Tales From the Wonderland Asylum
The Mad Hatters

by Jason Hoffman Tales From the Wonderland Asylum

Driven insane by the mundane toils of life in small-town U.S.A., four friends from Huntington decided to form The Mad Hatters to combat their daily doldrums. Inspired by bands like Nirvana, Flickerstick and Blind Melon, the gents crafted Tales From the Wonderland Asylum, a collection of 13 rock songs directed at the radio rock market.

Your commitment begins with “Deeper Than Blue,” the album’s single that sports uptempo modern rock, chiming guitars, a barely discernable yet effective guitar solo and a catchy oft-repeated chorus of “And everything will be alright.” All F****D Up” is a raucous, angry song of fuzzed out guitar and enough momentum to steamroll over any unfortunate thing that gets in its way. The first of a couple songs about leaving the small town, “Forever,” lays a solid running pace with the story of a young couple who break up and yet continue to dream of breaking out of the trap of their environment. The backing vocals are a nice touch, lending a feeling of hopelessness to this sad tale. In “Wild Ride” distorted guitars play a good rocking riff and the vocalist (either Greg, Kenny, Ryan or Joe… the liner notes and website omit who plays what) belts out the only entertainment available far from the city lights: heavy drinking.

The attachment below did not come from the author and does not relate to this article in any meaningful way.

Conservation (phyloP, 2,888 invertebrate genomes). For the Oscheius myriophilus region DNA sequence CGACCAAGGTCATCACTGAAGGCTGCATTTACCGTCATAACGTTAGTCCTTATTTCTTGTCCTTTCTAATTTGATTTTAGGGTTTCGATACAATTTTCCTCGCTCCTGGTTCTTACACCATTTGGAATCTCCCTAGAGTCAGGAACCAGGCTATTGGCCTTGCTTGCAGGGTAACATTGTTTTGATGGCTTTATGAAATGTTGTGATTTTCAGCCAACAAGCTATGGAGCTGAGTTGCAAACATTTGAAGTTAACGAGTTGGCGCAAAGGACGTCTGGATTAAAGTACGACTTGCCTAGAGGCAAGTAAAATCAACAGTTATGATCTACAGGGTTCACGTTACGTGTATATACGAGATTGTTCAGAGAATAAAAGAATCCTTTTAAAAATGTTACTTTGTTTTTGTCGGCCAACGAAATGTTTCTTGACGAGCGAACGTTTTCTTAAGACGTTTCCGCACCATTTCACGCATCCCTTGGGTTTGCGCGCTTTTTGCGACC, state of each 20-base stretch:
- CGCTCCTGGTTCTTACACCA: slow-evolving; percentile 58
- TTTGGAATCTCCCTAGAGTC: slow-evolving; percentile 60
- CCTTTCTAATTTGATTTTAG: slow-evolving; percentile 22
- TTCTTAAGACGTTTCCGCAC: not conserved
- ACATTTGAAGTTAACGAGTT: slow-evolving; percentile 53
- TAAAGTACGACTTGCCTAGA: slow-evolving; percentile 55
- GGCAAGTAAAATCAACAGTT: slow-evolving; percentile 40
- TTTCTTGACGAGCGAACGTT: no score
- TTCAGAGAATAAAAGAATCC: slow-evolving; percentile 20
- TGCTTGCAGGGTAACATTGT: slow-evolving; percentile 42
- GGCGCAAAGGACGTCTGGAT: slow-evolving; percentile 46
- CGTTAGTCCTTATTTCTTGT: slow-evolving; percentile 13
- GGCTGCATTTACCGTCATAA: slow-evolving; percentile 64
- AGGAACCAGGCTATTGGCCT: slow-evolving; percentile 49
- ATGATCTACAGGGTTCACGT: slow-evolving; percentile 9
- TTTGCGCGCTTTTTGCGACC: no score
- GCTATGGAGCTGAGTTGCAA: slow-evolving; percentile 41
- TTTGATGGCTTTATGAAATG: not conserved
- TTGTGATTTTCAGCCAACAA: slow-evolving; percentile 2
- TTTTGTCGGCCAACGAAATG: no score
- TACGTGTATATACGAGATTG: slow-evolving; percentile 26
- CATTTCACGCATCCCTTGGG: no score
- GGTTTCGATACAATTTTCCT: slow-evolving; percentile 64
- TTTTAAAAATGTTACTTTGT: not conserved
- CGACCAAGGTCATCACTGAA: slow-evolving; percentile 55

Not all the songs are rockers. While “Southland Rd” has its aggressive moments, it’s the contrasting sections of Doors-influenced calm that grab your ear. “Waiting” is the first ballad on the album, opening with clean, ringing guitars that occasionally switch to a power ballad feel with heavier guitars that battle the preceding melancholy. Vocal harmonies in the chorus and an encouraging, memorably melody highlight the hopeful “New Years Song,” a song which follows a similar formula of adding heavier guitars at various junctions. The sweet, simple, quiet “Sadness” ends the album nicely with just an acoustic guitar, voice and singular melody line.

Either someone just bought a new effects unit or it was an artistic decision to obscure most of the instrumentation in shadows. As the album was recorded by Jon Gillespie at his Monastic Chambers, I’m leaning toward the latter. In contrast to the hazy sound is the glossy packaging, sporting crisp, clear, bright photos that shout out “BUY ME” to any Alice that happens to wander by. Check out the samples at www.wereallmadhere.net and see if you’d like to join the Asylum to your album collection.

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